The notification effects brought to the Web-development table by Telerik’s Kendo UI Notification component are really cool. You can have a look at a running demo of some of the neat stuff you can do with Kendo UI Notifications on the Telerik demo site at:
Being able to write and test code snippets in your Web browser in collaboration with others anywhere in the world is an empowering experience. This is especially true when the tool is free for anyone to use. I can see no better way for developers to learn new languages or code better applications when the old-school barriers of software and hardware are removed.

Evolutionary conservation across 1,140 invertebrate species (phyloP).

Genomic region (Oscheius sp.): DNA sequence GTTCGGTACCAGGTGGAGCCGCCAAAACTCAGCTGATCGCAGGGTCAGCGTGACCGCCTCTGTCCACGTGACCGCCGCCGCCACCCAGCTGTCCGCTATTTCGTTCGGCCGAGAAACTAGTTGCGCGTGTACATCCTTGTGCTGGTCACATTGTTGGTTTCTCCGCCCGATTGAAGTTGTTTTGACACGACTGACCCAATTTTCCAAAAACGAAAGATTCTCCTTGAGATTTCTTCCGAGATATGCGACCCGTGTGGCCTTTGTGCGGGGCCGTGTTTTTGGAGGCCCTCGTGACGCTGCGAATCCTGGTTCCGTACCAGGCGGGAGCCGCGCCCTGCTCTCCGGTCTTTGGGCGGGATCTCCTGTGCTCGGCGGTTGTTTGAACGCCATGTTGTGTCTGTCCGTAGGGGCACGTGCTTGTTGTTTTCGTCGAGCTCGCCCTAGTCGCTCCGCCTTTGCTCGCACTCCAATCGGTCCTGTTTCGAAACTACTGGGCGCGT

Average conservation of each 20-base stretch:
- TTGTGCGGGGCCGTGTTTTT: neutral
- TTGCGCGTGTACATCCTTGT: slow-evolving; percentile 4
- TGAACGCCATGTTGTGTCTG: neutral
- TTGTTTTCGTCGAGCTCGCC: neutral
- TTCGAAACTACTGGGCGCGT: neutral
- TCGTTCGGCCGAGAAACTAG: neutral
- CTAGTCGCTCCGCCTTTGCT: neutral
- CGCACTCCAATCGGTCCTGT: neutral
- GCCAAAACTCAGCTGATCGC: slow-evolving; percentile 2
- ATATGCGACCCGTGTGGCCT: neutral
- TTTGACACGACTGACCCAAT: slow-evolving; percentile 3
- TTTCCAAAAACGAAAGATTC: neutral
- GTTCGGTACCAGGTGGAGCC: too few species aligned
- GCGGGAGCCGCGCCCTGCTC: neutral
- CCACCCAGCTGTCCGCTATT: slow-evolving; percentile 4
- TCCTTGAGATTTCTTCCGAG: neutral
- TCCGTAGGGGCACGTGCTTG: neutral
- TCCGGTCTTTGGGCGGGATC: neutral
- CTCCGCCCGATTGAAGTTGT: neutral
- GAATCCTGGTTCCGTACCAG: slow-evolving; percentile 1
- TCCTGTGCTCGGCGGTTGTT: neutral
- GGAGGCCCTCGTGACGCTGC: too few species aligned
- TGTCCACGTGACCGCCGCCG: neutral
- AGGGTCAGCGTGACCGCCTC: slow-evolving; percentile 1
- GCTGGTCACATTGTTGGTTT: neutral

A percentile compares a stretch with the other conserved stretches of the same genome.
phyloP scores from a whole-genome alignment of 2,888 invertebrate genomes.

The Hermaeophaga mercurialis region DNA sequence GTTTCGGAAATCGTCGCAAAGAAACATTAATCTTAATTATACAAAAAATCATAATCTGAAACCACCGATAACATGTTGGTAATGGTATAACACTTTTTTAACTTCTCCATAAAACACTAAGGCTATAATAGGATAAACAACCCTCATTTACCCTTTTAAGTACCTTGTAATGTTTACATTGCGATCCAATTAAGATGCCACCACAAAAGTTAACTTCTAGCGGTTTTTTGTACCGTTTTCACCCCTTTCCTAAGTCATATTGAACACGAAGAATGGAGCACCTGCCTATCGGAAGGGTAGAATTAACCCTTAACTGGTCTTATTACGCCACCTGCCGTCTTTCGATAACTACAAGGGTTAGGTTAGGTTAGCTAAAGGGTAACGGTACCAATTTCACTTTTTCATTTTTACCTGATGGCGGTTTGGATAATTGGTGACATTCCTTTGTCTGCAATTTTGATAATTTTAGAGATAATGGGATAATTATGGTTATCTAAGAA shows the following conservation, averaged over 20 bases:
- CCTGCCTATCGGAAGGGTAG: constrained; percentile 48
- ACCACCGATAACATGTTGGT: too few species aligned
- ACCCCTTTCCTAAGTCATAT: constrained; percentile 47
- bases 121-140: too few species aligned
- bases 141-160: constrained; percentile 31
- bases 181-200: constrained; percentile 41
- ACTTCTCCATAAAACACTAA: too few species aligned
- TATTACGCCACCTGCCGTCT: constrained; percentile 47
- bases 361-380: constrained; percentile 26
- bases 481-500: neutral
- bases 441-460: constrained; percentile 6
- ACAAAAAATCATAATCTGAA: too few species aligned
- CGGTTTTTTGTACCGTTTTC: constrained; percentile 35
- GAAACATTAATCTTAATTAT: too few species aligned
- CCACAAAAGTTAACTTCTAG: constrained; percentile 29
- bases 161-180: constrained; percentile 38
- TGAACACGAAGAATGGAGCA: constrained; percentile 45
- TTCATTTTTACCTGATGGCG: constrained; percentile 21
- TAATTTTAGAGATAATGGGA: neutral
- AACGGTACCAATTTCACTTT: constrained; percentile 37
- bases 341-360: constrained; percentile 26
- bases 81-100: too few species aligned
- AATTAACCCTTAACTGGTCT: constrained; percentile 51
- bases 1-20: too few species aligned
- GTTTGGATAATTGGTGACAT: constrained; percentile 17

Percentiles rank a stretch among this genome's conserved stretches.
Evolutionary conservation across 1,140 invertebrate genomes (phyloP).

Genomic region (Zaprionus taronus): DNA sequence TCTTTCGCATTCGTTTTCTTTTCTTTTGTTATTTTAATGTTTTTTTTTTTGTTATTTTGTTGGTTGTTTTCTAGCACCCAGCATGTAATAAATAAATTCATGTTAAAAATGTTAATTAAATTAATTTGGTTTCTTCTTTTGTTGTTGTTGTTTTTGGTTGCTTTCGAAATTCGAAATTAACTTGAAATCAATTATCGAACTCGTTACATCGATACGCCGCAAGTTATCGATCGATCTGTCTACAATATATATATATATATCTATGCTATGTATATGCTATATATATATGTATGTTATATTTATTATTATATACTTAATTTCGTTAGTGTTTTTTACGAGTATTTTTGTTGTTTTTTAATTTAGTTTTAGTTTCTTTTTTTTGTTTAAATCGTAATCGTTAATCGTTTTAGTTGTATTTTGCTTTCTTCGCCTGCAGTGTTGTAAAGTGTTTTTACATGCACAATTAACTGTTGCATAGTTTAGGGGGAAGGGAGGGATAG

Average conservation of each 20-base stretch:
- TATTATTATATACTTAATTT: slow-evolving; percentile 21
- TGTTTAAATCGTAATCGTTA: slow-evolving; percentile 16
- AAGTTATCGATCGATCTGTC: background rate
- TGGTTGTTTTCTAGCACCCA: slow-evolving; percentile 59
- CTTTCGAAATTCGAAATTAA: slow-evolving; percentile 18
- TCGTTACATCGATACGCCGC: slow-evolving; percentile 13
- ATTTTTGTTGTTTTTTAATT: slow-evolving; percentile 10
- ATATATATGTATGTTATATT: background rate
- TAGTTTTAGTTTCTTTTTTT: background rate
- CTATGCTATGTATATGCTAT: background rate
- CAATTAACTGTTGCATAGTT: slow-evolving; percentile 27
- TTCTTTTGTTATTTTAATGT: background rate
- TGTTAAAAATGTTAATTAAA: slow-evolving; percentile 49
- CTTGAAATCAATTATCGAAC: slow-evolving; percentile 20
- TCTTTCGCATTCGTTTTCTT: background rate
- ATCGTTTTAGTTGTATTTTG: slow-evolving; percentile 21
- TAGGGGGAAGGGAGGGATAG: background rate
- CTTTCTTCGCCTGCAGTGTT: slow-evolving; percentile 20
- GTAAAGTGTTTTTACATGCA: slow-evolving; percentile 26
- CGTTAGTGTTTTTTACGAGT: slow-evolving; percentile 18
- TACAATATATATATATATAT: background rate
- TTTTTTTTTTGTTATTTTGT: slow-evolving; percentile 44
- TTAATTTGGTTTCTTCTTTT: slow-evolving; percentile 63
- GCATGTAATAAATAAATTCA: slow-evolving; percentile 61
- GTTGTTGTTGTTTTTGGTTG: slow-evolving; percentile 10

Hooking up a JQuery Form Dialog Widget to an ASP.NET GridView Control
Let’s face it: the stock ASP.NET GridView control has some behaviors and limitations that aren’t exactly optimal. For starters, the lack of a nice way for users to add new rows to the grid is unfortunate. There are, of course, several different work-arounds for this all of which have their pros and cons.
I have been testing out using the JQuery Modal Form dialog widget as an input mechanism for new GridView rows. This has the benefit of not requiring the use of ASP.NET’s heavyweight ViewState and constant back and forth communication with the Web Server. Also, the modal nature of the widget on the Web form is a benefit.
The obvious drawback of using client side code is that the newly added rows are not stored in ViewState and you will need to handle them yourself. This really isn’t a big deal if you consider using Ajax calls to a Web Service rather than a complete form submission.